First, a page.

One of the things we learnt was that, in Germany, we have not been allowed to call our sparkling wines champagne anymore since 1919, when the Treaty of Versailles was signed. I didn't know that; I always thought this had come along much later, with some EU regulation or other. Nowadays, here in Europe, only the sparkling wine made from grapes growing in a very limited area in France, the Champagne, and produced in that same area, is allowed to carry the name "champagne". All other sparkling wines in France have to be called vin crémant. In the U.S., you are allowed to call any sparkling wine champagne, because you are not under the same treaty as we are.

After the tour, we were given three different sparkling wines to taste - but not only a few drops in a tiny glass, it was a proper glass, well filled. Our tour guide explained about each specific product before we drank, then talked some more before she gave us the next one to try, so all in all we were there for about another hour. 

We walked across the Christmas market afterwards, had something to eat there and later coffee (we all needed that after three glasses of sparkling wine in the middle of the afternoon!) before we took the train back home.
It was a lovely time out with friends and family, and I think it made for a great present to our mum.


  1. What happened to my comment? It disappeared. Help. Don't say that I'm following Mark and disappearing from view.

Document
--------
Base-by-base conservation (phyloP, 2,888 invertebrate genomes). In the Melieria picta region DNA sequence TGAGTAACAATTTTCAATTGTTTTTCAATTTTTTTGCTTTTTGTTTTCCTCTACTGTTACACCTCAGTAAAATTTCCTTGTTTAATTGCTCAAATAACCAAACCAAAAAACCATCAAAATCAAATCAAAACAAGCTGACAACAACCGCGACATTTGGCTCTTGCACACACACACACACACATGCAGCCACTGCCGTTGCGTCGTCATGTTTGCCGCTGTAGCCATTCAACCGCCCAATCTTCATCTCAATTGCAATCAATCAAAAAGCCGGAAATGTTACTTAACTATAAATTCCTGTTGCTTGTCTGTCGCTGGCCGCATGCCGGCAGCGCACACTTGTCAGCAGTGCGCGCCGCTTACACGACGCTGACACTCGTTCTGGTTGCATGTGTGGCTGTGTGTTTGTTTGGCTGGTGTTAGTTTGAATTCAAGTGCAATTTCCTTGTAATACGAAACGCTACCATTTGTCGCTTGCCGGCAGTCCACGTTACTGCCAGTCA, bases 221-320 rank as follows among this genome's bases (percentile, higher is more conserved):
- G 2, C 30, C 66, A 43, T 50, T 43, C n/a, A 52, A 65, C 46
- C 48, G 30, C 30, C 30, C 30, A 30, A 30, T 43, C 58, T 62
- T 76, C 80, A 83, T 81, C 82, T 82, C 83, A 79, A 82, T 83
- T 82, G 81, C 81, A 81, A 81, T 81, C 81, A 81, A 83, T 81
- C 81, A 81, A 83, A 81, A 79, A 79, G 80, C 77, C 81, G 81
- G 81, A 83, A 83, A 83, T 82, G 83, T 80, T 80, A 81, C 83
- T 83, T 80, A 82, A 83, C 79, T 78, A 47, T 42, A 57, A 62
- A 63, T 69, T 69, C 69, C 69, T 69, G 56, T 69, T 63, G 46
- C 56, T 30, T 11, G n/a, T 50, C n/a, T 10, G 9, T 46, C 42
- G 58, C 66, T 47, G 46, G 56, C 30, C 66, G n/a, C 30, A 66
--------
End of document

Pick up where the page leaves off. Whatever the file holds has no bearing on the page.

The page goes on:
I was making the point that Champagne, Roquefort Cheese and Harris Tweed were diverse examples of names protected my virtue of their place of origin and that, in my view, many wines made a la méthode champagneoise around the world are equally as good as many champagnes. I know that those are heretical words if uttered in France. But then I happen to believe it's true.

  2. Librarian,
    You know I loved you taking me on this tour with you! Love the building. Love the candlelight! And you know I only drink wine just for the medicinal purposes. (Wink, hiccup, wink).
    Thanks so much for posting this!

  3. oh Libby that looks like the perfect day to me! The building is absolutely beautifully structured and I bet the wine cellar was even a bit chilly! I watched a history channel special not long ago about wine making and the art! UMMMM red them. What a lovely girls day outing!

  4. GB, rest assured you are not disappearing from view, at least not for me, I can see you and your comment clearly :-)
    Actually, I think it is good that such product names are protected and not any old thing is allowed to carry a name that implies a specific make, origin and quality. If we still manage to find products that are just as good, all the better.

    You are welcome, Kay! I should add that only the first cellar room was lit by candles. There were candles in the other parts of the cellar as well, but there, they had put the electric lights on as well. It was still very atmospherical.

    Linday, it wasn't just "girls"; my dad and two of our closest male friends were there as well. And it was in fact colder outside than in; temperature in the cellar is more or less the same all year round, at about 11 Celsius (outside, it was around 0 Celsius, freezing point, that day).